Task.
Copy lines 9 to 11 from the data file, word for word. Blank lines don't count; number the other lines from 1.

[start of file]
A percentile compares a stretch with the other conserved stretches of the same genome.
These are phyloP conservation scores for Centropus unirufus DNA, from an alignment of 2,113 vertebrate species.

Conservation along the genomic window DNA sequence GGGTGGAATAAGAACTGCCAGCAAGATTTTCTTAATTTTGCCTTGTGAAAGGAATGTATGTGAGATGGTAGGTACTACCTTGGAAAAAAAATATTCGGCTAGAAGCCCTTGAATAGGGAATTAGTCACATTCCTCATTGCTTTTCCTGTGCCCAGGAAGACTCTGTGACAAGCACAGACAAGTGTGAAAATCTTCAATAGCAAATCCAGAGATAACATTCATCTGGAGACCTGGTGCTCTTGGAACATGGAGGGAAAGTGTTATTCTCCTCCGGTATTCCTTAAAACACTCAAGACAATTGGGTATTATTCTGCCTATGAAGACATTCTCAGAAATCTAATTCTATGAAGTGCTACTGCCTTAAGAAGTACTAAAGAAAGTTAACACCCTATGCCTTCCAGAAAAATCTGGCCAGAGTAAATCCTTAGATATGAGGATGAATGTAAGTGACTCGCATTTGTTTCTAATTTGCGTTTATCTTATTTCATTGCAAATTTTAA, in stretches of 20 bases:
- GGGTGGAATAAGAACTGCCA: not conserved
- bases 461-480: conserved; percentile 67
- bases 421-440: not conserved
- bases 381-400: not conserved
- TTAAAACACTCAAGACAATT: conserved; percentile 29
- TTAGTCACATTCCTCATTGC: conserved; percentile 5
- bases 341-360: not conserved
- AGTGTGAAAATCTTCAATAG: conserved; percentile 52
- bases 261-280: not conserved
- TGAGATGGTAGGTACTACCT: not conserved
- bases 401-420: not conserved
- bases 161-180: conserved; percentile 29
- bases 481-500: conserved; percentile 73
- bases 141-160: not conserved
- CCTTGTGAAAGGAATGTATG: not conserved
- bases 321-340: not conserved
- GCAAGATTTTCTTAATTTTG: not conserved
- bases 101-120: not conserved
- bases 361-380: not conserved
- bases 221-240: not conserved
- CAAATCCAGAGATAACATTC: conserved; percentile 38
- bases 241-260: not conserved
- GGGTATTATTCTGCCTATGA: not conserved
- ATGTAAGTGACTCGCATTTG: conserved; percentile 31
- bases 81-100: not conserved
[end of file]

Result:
- TTAGTCACATTCCTCATTGC: conserved; percentile 5
- bases 341-360: not conserved
- AGTGTGAAAATCTTCAATAG: conserved; percentile 52